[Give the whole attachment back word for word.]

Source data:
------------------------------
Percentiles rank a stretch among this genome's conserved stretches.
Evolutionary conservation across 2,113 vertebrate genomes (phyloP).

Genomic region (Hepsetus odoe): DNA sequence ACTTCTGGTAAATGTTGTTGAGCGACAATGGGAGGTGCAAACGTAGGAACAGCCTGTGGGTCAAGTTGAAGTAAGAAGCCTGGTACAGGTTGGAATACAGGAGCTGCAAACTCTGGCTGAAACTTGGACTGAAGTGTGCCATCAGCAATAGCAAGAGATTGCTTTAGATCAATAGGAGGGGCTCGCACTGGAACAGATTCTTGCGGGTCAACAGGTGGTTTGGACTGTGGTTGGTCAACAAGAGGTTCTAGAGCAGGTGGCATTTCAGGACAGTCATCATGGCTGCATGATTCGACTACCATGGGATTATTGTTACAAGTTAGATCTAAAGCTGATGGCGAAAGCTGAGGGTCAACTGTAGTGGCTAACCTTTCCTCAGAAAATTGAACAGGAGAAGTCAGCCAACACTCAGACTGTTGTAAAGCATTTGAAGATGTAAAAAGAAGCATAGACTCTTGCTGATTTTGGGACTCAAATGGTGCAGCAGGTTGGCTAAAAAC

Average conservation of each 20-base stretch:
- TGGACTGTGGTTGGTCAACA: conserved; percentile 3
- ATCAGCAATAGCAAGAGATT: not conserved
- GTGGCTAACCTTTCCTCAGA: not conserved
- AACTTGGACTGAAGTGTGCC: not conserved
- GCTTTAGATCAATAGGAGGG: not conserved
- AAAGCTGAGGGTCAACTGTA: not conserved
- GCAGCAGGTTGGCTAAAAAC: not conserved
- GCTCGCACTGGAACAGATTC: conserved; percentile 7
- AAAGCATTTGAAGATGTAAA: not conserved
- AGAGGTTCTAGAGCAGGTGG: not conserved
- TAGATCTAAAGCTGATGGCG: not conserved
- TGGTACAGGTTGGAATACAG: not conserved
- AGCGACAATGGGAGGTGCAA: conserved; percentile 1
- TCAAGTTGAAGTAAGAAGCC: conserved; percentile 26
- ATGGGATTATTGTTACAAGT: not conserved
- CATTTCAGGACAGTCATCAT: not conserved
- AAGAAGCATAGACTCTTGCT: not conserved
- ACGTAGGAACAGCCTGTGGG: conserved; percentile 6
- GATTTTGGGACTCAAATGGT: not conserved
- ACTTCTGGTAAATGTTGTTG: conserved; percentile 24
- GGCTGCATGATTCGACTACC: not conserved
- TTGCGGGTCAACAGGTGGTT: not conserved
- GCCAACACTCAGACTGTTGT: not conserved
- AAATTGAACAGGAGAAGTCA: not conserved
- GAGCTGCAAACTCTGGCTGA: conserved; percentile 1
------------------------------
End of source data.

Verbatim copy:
Percentiles rank a stretch among this genome's conserved stretches.
Evolutionary conservation across 2,113 vertebrate genomes (phyloP).

Genomic region (Hepsetus odoe): DNA sequence ACTTCTGGTAAATGTTGTTGAGCGACAATGGGAGGTGCAAACGTAGGAACAGCCTGTGGGTCAAGTTGAAGTAAGAAGCCTGGTACAGGTTGGAATACAGGAGCTGCAAACTCTGGCTGAAACTTGGACTGAAGTGTGCCATCAGCAATAGCAAGAGATTGCTTTAGATCAATAGGAGGGGCTCGCACTGGAACAGATTCTTGCGGGTCAACAGGTGGTTTGGACTGTGGTTGGTCAACAAGAGGTTCTAGAGCAGGTGGCATTTCAGGACAGTCATCATGGCTGCATGATTCGACTACCATGGGATTATTGTTACAAGTTAGATCTAAAGCTGATGGCGAAAGCTGAGGGTCAACTGTAGTGGCTAACCTTTCCTCAGAAAATTGAACAGGAGAAGTCAGCCAACACTCAGACTGTTGTAAAGCATTTGAAGATGTAAAAAGAAGCATAGACTCTTGCTGATTTTGGGACTCAAATGGTGCAGCAGGTTGGCTAAAAAC

Average conservation of each 20-base stretch:
- TGGACTGTGGTTGGTCAACA: conserved; percentile 3
- ATCAGCAATAGCAAGAGATT: not conserved
- GTGGCTAACCTTTCCTCAGA: not conserved
- AACTTGGACTGAAGTGTGCC: not conserved
- GCTTTAGATCAATAGGAGGG: not conserved
- AAAGCTGAGGGTCAACTGTA: not conserved
- GCAGCAGGTTGGCTAAAAAC: not conserved
- GCTCGCACTGGAACAGATTC: conserved; percentile 7
- AAAGCATTTGAAGATGTAAA: not conserved
- AGAGGTTCTAGAGCAGGTGG: not conserved
- TAGATCTAAAGCTGATGGCG: not conserved
- TGGTACAGGTTGGAATACAG: not conserved
- AGCGACAATGGGAGGTGCAA: conserved; percentile 1
- TCAAGTTGAAGTAAGAAGCC: conserved; percentile 26
- ATGGGATTATTGTTACAAGT: not conserved
- CATTTCAGGACAGTCATCAT: not conserved
- AAGAAGCATAGACTCTTGCT: not conserved
- ACGTAGGAACAGCCTGTGGG: conserved; percentile 6
- GATTTTGGGACTCAAATGGT: not conserved
- ACTTCTGGTAAATGTTGTTG: conserved; percentile 24
- GGCTGCATGATTCGACTACC: not conserved
- TTGCGGGTCAACAGGTGGTT: not conserved
- GCCAACACTCAGACTGTTGT: not conserved
- AAATTGAACAGGAGAAGTCA: not conserved
- GAGCTGCAAACTCTGGCTGA: conserved; percentile 1